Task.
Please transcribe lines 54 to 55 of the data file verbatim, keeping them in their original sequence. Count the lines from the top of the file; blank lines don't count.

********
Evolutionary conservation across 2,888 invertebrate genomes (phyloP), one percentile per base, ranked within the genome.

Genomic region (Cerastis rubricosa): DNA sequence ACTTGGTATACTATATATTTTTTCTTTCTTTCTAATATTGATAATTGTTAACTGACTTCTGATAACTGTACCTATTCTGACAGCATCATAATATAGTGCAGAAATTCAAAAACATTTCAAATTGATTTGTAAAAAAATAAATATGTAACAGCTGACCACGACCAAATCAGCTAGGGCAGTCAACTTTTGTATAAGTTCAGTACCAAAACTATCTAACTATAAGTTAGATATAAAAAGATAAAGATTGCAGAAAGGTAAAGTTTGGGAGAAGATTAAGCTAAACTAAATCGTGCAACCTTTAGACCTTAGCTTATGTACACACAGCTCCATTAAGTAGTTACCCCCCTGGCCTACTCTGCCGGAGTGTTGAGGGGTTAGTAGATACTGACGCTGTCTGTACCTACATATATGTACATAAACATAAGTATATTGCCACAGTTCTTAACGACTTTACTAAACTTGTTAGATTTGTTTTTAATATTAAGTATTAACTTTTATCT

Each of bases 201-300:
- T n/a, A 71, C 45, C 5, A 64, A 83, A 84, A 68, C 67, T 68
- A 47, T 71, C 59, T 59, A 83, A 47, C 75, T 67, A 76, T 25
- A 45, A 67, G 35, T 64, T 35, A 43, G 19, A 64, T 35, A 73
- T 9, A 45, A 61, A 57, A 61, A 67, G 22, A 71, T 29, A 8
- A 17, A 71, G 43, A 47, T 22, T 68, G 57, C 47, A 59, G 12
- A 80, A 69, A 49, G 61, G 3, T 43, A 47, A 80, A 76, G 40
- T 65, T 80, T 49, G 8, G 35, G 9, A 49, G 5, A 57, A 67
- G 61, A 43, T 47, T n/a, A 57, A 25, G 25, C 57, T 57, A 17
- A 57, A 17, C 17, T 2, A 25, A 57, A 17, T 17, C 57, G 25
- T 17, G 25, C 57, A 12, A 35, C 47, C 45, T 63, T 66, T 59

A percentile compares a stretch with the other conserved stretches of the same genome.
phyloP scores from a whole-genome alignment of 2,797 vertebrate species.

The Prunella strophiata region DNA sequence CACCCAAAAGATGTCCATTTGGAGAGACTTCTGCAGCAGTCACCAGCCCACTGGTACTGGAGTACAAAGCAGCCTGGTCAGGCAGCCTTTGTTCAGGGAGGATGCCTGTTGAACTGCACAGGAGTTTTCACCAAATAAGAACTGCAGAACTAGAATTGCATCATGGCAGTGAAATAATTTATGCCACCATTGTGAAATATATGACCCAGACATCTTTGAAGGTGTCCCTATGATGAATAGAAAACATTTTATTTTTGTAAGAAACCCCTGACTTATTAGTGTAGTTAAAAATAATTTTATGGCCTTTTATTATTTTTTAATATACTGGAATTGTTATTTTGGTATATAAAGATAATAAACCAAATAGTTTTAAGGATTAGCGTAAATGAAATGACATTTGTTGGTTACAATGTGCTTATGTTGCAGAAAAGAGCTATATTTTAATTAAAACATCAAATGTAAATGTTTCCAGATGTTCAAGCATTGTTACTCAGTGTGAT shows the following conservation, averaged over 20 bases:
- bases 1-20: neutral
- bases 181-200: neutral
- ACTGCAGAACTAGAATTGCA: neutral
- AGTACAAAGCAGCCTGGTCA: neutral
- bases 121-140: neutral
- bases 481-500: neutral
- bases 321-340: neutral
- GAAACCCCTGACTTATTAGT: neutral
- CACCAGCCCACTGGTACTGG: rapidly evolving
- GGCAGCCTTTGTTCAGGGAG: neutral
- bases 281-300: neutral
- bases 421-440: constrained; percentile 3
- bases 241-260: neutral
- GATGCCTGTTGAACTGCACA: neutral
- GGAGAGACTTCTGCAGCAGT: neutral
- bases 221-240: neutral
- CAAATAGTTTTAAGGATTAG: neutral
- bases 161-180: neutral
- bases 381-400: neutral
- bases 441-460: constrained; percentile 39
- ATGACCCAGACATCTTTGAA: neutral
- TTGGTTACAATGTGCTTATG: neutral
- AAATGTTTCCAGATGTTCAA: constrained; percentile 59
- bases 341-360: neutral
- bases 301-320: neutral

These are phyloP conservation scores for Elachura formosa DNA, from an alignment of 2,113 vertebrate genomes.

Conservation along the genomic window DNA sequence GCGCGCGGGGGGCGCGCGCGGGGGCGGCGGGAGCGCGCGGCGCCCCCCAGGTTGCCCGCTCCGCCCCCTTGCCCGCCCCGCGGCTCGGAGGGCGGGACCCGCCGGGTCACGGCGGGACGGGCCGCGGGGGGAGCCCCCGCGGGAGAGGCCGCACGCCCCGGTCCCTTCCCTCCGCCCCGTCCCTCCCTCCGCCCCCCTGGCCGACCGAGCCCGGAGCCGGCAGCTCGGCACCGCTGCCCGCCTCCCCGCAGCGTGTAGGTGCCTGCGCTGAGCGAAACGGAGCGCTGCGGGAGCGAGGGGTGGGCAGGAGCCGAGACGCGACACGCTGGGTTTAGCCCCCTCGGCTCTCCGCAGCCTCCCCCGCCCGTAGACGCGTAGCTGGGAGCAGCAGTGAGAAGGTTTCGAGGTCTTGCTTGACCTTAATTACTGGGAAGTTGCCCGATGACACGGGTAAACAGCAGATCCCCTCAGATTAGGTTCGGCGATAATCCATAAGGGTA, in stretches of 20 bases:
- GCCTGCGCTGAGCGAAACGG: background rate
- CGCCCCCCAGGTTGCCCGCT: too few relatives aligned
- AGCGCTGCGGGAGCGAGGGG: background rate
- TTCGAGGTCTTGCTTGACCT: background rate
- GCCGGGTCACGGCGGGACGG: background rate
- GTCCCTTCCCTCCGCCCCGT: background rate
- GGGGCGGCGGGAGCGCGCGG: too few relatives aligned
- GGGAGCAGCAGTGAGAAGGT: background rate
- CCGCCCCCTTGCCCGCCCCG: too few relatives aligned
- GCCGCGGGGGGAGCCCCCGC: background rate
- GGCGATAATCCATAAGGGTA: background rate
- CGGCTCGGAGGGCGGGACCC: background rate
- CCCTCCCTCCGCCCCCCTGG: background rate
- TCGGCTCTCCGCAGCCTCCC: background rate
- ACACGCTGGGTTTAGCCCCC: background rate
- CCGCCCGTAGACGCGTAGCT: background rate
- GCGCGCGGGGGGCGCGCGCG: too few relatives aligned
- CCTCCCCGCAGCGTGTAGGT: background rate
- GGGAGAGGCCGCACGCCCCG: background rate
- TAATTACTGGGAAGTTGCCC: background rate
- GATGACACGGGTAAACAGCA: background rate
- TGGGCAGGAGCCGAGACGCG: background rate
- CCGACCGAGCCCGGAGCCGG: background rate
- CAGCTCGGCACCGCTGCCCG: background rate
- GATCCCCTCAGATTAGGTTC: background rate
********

- GGCGATAATCCATAAGGGTA: background rate
- CGGCTCGGAGGGCGGGACCC: background rate